The Radical Reformation
The Radical Reformers are so called because they sought to radicalize the theology and practice of the better-known Protestant Reformers. The word radicalize suggests that these reformers pushed certain Reformation claims to their logical conclusions. For the Radical Reformers, one’s geographical location or familial heritage could never serve as the basis of discipleship or membership in the church. While most of the Radical Reformers refused to participate in earthly government, they were expected to serve the Christian community and those outside the community. The distinctive practices of the Radical Reformers often put them at odds with more powerful forces in society. Many Christian groups of the Radical Reformation eventually settled in American colonies, primarily in an attempt to escape religious persecution in Europe. In terms of sheer numbers, the largest heirs of the Radical Reformation today are Mennonites, who are no longer predominantly of European origins.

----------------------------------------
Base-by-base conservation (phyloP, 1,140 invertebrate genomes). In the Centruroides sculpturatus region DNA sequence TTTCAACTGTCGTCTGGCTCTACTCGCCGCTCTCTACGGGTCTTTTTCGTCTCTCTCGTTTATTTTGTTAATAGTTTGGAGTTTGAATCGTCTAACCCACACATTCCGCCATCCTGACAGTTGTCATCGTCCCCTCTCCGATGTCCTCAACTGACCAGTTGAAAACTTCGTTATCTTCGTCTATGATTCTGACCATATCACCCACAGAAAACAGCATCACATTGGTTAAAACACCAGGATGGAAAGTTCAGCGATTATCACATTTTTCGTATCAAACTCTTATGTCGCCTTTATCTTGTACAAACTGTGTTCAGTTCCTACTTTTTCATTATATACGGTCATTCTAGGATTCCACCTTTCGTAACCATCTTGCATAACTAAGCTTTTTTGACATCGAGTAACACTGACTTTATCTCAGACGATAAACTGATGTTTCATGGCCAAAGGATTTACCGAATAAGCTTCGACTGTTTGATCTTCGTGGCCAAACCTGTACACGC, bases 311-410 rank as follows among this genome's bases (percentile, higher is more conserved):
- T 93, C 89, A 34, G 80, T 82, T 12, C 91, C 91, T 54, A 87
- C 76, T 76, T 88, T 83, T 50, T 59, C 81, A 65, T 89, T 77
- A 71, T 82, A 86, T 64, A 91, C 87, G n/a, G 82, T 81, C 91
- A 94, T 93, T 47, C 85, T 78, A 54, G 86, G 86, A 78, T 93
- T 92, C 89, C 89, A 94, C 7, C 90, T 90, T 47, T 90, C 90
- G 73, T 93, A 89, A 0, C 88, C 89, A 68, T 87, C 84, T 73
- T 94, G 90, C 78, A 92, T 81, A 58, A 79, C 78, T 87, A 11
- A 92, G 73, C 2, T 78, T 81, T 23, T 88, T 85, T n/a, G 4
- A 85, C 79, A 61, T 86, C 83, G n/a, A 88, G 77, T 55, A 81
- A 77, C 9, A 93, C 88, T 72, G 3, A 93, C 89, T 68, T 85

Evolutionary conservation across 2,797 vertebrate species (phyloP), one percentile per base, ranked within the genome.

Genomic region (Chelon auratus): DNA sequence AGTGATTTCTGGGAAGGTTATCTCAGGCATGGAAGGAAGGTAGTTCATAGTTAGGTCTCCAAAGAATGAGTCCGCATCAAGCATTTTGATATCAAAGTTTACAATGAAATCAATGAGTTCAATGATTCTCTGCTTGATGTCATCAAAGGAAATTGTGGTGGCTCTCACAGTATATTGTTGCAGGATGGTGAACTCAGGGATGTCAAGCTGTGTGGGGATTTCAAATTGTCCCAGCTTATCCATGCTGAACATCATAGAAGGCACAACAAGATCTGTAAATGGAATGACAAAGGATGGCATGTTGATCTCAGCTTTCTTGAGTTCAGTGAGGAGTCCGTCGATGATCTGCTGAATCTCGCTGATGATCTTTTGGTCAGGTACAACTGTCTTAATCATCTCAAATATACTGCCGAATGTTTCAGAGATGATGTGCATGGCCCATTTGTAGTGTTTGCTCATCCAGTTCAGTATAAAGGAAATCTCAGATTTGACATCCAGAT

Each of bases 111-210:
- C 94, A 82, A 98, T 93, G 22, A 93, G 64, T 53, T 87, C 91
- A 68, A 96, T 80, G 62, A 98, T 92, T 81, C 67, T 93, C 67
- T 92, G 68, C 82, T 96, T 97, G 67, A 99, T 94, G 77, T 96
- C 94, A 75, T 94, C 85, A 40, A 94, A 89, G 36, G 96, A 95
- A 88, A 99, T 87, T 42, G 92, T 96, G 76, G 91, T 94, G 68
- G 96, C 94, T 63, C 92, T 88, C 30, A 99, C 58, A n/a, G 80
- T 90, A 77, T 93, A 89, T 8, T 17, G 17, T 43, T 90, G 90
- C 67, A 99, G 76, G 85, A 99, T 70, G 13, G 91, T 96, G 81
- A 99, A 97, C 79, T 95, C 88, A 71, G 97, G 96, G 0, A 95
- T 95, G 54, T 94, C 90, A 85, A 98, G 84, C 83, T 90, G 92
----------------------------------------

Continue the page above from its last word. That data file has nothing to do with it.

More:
The Christian Theological Tradition, 4th ed.
Siggelkow, Ry O, and David S. Cunningham. “The Radical Reformation.” In The Christian Theological Tradition, 375–379. 4th ed. Routledge, 2020.